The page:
At this meeting, I discovered the name for my suffering…fistula. I discovered healing and help were available. I never knew anyone could help.

 

I never knew anyone wanted to help. I never knew anyone cared.

 

At the end of the meeting, we were advised to see the local doctor. Hope filled my heart. I was closer to healing, to a life worth living, the life I wanted! At the clinic I saw our American sisters and local nurses. They smiled, held our hands, and loved us. In them I saw hope in who I could be, who I was meant to be.

 

My flight to the main hospital was hope-filled and fearful. I came with my sisters who suffered just like me. People, those who believed I was worth it, YOU, funded my surgery. YOU saw my strength. YOU saw my potential.

 

After surgery I was told, “You are DRY!” DRY? Me? After three years of leaking on myself day after day, minute after minute. Three years of soaking my only clothes. Three years of isolation. Three years of despair. DRY!

celeste-aka-edalina-preso

I have hopes, dreams, strength and potential. Now that I am DRY I get to discover all that I am…all that I can be.

 

My sisters, our daughters, our mothers, also have dreams, hopes, strength and potential. They live for the day to hear, “You are DRY!” They pray for the day fistula no longer exists. Can YOU see their strength and potential? I can!

© 2016 by Brooke F Sulahian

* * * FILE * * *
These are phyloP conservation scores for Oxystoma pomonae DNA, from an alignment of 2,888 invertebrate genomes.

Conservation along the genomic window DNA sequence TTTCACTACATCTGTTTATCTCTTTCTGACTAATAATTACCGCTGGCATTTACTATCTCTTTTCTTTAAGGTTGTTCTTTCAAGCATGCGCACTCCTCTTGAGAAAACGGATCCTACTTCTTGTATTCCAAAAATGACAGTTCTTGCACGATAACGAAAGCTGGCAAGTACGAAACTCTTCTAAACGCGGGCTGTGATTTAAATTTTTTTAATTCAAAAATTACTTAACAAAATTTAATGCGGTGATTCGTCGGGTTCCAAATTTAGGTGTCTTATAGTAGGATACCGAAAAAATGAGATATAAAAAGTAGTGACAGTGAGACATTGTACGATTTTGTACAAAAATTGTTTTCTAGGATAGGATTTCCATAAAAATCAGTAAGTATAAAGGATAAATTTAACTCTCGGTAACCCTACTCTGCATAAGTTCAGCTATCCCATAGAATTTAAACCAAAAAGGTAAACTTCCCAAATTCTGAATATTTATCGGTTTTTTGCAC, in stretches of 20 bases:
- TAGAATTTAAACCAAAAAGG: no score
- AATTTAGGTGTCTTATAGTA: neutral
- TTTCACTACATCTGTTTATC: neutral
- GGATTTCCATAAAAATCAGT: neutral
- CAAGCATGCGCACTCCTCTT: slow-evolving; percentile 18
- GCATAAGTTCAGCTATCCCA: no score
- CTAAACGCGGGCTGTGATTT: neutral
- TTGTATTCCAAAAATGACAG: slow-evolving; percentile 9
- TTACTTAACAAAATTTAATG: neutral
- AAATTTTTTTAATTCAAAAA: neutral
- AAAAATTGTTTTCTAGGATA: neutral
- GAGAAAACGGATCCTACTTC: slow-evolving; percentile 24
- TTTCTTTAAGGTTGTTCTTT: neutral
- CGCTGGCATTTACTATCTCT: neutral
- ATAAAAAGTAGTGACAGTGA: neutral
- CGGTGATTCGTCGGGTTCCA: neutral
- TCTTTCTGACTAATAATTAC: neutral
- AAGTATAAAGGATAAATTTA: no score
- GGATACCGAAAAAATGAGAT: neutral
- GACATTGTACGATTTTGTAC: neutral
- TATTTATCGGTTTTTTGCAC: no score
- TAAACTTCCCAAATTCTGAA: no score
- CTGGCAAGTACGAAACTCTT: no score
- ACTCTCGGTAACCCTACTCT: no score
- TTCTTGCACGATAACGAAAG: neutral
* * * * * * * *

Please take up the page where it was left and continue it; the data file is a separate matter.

Healing in Nepal March 26, 2015

Filed under: Hope — Brooke F. Sulahian @ 12:39 pm
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Hope for Our Sisters has the honor of partnering with Dr. Shirley Heywood in Surkhet, Nepal. Although we fund her fistula prevention education sessions, we always celebrate the stories of healing that come through successful fistula surgery. Please celebrate the new life for these three beautiful sisters with us! Below is the account written by Dr. Shirley Heywood:

Three Ladies in Nepal 1214

“Three ladies from Kapilbastu, a poor district on the Indian border in Western Region, came for fistula surgery and all went home healed. All fistula sufferers have sad stories and these three had suffered isolation, shame, and fear since developing fistula through prolonged, difficult labours.

They were among the fortunate who have husbands who stand by them and though all had lost babies, they also had surviving healthy children.

When they arrived, Gita was very sad and withdrawn, usually sitting alone and not talking. She was the first to have her surgery. Through the days that followed, as she slept in a dry bed with her catheter, she slowly began to cheer up, even to laugh.

These ladies spoke Abadi, not Nepali, and a lot of communication was through sign language or through interpreters speaking Hindi, a language they could understand.

We remove catheters two weeks after surgery, first testing whether the bladder has healed. On the eve of her test, Gita poured out a stream of Abadi to me. Translated, this was, “If I am not well tomorrow please give me medicine so that I will die”. Happily the bladder was healed and Gita has gone home smiling. In the photo, Gita is the lady in the blue sari!”

All three of our sisters are free to be the wives and mothers they are called to be and to live their lives among their friends and family once again! Healed inside and out!

© 2015 by Brooke F Sulahian